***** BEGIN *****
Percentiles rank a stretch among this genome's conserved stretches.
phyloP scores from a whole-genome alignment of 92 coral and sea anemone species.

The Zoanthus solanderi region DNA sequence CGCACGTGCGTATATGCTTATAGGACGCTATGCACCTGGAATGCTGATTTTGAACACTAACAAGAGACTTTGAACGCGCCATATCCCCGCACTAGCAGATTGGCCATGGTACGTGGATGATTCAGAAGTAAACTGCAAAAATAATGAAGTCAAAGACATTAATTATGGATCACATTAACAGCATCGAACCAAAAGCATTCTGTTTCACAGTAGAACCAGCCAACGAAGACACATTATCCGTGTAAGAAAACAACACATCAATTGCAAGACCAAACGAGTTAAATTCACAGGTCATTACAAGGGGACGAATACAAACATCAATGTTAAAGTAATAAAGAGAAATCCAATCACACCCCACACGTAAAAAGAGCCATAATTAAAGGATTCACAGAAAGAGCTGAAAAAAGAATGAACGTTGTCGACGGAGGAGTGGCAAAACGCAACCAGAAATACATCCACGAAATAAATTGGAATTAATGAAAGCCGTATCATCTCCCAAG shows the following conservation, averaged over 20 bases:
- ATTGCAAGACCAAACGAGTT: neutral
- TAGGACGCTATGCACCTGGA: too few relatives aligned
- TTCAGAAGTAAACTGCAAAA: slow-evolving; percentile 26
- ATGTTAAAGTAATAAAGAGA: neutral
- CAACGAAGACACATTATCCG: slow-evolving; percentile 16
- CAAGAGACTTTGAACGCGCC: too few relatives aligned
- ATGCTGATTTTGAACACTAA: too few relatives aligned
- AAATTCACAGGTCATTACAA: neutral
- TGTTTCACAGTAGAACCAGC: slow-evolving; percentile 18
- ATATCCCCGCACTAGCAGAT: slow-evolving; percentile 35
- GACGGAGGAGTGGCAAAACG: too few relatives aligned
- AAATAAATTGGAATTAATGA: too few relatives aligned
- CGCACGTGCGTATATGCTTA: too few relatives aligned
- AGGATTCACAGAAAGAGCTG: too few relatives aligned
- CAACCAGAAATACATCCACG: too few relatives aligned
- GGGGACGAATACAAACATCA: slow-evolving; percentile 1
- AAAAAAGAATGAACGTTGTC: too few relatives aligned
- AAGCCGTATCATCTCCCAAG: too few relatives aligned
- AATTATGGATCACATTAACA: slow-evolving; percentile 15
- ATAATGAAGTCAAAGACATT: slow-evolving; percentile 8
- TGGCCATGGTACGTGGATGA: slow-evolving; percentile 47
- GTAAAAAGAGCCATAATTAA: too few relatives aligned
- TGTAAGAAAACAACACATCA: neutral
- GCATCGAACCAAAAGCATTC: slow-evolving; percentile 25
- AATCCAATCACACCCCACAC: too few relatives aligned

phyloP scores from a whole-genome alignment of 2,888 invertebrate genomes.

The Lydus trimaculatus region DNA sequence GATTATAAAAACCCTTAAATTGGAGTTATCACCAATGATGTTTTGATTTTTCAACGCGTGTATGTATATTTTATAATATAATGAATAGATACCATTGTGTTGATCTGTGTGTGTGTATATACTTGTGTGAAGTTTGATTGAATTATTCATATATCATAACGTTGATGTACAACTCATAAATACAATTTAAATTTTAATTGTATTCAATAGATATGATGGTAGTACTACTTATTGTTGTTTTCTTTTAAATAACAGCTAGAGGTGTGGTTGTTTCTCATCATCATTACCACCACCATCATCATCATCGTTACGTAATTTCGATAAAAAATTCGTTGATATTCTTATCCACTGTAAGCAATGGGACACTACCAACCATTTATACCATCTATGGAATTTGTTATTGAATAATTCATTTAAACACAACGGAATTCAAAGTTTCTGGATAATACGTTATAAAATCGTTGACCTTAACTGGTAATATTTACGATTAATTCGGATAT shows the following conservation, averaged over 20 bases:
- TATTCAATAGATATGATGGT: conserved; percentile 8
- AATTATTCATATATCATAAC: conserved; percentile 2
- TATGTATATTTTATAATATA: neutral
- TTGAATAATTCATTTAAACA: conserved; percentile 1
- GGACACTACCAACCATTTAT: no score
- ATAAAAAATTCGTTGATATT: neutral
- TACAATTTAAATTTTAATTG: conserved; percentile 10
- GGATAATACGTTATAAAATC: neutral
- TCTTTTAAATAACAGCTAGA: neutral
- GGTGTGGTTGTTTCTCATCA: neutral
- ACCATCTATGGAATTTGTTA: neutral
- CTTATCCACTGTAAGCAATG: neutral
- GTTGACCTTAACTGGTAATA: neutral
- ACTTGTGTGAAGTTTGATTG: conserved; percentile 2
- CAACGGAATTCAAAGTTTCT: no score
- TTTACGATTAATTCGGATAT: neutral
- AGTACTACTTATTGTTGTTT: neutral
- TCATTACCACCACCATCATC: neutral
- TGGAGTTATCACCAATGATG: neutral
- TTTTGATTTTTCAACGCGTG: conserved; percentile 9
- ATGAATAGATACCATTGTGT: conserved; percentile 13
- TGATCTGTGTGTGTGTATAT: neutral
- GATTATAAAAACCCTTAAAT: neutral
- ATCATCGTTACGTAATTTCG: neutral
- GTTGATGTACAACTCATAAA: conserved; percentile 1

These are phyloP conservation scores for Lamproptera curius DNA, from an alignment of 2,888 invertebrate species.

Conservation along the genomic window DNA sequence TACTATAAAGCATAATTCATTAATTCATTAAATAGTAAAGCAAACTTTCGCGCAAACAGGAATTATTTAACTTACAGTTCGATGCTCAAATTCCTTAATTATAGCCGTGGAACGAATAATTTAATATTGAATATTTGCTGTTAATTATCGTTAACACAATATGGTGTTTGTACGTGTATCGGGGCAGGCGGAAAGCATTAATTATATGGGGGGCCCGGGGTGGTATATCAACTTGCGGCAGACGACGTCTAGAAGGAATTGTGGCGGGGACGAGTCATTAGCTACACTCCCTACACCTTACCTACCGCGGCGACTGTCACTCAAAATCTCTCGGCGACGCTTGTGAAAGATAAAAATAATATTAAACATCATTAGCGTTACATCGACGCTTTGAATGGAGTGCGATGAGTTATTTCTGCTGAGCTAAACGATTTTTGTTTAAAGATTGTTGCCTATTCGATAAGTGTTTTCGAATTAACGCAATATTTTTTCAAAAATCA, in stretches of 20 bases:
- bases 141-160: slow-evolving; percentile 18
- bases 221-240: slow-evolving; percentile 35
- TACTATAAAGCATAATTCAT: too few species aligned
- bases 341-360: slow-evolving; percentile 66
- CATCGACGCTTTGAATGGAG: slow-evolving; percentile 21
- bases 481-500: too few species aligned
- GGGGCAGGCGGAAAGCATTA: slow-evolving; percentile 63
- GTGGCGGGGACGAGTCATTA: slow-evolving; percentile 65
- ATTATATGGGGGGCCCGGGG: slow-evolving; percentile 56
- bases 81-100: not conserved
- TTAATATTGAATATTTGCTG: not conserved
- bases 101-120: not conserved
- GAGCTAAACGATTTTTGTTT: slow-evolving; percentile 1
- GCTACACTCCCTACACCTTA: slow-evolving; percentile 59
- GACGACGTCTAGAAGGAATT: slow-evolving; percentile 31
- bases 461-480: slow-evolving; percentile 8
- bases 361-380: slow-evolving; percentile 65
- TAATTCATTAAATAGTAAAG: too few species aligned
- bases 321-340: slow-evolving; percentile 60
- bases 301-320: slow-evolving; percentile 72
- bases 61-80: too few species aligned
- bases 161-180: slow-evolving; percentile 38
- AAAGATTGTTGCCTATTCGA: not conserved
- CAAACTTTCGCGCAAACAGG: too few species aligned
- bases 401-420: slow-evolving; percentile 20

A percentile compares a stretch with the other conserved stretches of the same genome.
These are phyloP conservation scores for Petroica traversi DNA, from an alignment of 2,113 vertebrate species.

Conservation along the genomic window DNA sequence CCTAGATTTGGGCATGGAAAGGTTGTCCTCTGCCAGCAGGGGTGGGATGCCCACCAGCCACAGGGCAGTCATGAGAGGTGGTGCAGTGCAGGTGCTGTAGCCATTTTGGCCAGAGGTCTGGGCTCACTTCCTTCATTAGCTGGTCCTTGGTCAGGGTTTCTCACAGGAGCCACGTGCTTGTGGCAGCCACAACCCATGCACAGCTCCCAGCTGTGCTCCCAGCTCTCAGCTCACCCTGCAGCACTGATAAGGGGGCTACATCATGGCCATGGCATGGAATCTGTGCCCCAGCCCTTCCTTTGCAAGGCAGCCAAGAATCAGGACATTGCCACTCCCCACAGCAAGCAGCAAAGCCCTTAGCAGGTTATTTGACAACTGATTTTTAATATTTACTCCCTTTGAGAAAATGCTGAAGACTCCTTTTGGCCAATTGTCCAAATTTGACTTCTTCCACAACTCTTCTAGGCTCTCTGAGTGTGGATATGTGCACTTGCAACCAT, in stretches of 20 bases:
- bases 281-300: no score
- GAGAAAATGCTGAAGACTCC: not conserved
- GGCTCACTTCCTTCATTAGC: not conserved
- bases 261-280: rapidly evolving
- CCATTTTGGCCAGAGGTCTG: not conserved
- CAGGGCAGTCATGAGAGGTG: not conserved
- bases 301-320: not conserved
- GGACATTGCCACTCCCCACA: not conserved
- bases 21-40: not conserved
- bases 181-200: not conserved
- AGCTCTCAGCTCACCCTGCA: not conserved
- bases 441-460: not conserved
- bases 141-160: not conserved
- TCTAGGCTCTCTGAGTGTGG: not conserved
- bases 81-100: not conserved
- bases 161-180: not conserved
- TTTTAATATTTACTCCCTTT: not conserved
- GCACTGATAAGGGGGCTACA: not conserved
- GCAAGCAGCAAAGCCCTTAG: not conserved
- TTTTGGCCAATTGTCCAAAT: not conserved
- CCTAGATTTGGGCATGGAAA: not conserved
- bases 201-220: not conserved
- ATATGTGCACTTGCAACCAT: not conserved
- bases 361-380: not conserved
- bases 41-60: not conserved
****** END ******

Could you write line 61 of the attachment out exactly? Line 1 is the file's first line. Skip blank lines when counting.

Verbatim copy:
- bases 341-360: slow-evolving; percentile 66